(c)  Camelids, bison, and other bovidae other than domestic

cattle may be imported into the State if accompanied by an official health

certificate issued by a licensed, accredited veterinarian, as defined in 02

NCAC 52B .0401, which states that:

(1)           all animals six months of age or older have

tested negative for brucellosis within 30 days prior to importation; and

(2)           all animals six months of age or older have

tested negative for tuberculosis within 60 days prior to importation; and

(3)           the herd of origin has had no brucellosis

or tuberculosis diagnosed within the past 12 months.

The requirements of this Paragraph shall not apply to

llamas, vicunas, alpacas, and guanacos from other states that are tuberculosis

Accredited-Free and brucellosis Certified-Free, when accompanied by an official

health certificate.

(d)  Any species or hybrid of a mammal not otherwise covered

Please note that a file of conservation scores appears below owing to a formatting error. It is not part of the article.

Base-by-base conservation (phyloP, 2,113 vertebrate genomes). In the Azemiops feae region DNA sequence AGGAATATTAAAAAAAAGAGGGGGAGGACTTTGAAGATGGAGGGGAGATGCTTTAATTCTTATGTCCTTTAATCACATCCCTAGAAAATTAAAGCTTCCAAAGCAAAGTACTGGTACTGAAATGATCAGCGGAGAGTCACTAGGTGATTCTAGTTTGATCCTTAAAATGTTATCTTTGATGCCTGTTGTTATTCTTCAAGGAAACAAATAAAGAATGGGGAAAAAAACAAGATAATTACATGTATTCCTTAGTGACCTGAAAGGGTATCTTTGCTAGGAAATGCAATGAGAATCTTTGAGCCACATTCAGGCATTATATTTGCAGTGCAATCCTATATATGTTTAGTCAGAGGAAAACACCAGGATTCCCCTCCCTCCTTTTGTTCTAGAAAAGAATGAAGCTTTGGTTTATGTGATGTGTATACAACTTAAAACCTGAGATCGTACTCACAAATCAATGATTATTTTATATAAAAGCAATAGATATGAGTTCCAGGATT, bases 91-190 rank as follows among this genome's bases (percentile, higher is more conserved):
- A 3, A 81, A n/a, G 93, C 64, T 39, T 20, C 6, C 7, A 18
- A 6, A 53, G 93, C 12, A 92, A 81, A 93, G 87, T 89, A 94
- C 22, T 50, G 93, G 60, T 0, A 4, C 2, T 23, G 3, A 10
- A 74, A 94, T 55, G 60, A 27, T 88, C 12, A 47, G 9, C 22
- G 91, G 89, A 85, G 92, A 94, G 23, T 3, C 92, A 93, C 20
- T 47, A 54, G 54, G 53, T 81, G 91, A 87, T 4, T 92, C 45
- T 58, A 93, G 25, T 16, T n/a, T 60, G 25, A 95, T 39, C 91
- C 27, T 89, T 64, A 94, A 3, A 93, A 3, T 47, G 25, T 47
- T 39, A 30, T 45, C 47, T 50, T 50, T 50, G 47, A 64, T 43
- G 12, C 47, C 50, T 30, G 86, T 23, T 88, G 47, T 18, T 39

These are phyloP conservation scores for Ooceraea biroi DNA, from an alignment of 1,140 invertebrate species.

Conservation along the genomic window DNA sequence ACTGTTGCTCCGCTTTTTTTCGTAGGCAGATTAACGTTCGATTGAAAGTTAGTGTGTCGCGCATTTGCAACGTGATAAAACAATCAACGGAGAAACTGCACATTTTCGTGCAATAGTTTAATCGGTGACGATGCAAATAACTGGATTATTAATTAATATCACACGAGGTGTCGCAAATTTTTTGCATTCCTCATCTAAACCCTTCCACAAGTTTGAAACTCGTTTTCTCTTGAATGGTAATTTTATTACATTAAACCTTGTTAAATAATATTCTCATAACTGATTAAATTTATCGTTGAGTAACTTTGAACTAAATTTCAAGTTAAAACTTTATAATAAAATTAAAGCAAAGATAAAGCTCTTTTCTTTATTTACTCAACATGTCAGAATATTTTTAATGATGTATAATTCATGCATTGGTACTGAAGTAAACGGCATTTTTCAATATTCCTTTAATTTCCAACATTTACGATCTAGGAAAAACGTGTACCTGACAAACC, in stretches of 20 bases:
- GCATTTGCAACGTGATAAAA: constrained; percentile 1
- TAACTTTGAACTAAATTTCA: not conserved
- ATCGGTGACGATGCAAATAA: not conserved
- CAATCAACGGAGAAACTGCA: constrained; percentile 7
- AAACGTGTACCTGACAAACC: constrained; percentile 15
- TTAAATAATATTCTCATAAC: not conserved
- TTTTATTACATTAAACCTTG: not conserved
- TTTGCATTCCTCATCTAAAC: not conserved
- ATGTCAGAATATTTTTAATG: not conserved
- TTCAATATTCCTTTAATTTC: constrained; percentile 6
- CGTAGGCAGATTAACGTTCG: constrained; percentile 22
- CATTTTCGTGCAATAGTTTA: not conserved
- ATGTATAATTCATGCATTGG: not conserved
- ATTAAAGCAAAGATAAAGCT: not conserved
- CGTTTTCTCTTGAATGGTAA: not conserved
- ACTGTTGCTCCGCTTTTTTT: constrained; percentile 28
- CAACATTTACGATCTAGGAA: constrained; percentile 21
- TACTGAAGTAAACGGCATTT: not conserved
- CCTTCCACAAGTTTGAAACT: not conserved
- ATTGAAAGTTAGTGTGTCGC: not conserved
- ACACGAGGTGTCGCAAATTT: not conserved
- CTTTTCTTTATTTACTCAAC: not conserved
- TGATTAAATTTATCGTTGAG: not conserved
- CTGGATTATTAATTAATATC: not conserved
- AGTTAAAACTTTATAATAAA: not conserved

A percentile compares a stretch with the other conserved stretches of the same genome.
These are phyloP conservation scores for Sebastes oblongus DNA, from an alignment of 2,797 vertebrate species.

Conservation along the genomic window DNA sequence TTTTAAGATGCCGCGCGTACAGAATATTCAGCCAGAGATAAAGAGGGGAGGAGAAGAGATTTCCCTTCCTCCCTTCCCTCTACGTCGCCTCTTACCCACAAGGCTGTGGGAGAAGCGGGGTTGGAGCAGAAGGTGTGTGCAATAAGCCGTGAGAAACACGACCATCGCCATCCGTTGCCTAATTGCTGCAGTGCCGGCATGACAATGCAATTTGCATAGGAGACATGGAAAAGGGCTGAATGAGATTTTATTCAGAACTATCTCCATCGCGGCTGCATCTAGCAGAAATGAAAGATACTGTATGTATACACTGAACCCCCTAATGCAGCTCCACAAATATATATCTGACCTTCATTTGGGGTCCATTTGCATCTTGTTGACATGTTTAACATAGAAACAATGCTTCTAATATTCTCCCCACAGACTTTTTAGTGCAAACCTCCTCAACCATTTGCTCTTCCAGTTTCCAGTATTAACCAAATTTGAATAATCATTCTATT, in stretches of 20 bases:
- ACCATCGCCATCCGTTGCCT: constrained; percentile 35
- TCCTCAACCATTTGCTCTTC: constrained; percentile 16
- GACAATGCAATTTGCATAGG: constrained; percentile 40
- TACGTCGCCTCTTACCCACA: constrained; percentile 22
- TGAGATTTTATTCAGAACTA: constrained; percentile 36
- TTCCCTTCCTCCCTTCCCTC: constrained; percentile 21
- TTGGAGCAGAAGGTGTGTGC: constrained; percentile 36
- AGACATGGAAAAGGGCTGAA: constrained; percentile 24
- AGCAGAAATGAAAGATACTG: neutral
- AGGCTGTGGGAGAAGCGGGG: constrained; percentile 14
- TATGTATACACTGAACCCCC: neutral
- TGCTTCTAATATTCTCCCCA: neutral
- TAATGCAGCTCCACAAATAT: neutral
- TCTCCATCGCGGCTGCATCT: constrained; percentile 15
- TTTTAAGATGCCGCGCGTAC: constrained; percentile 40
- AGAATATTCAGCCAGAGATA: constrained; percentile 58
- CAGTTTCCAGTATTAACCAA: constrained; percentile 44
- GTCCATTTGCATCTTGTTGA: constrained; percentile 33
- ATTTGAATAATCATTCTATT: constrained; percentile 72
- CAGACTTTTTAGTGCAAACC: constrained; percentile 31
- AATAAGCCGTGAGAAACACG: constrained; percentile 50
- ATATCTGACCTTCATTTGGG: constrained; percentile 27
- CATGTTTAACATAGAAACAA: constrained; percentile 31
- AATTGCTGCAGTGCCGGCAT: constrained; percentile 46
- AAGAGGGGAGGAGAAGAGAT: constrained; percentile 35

in the Administrative Code that is found to exist in the wild or naturally

occurs in the wild must be accompanied by a valid certificate of veterinary

inspection.

 

History Note:        Authority G.S. 106‑317; 106‑400;

Eff. April 1, 1984;

Amended Eff. July 1, 1998; February 1, 1996; May 1, 1992;

Temporary Amendment Eff. February 18, 2002;

Temporary Amendment Expired August 1, 2002 (See Rule

.0213);

Amended Eff. August 1, 2002.

 

02 NCAC 52B .0213          IMPORTATION REQUIREMENTS: CERVIDAE

(a)  No cervidae may be imported into North Carolina from a

herd located in a county in which Chronic Wasting Disease (CWD) has been

diagnosed or from a county which is contiguous to a county in which CWD has

been diagnosed.

(b)  All cervidae entering North Carolina must be

accompanied by all of the following:

(1)           an official health certificate issued

within 30 days prior to arrival;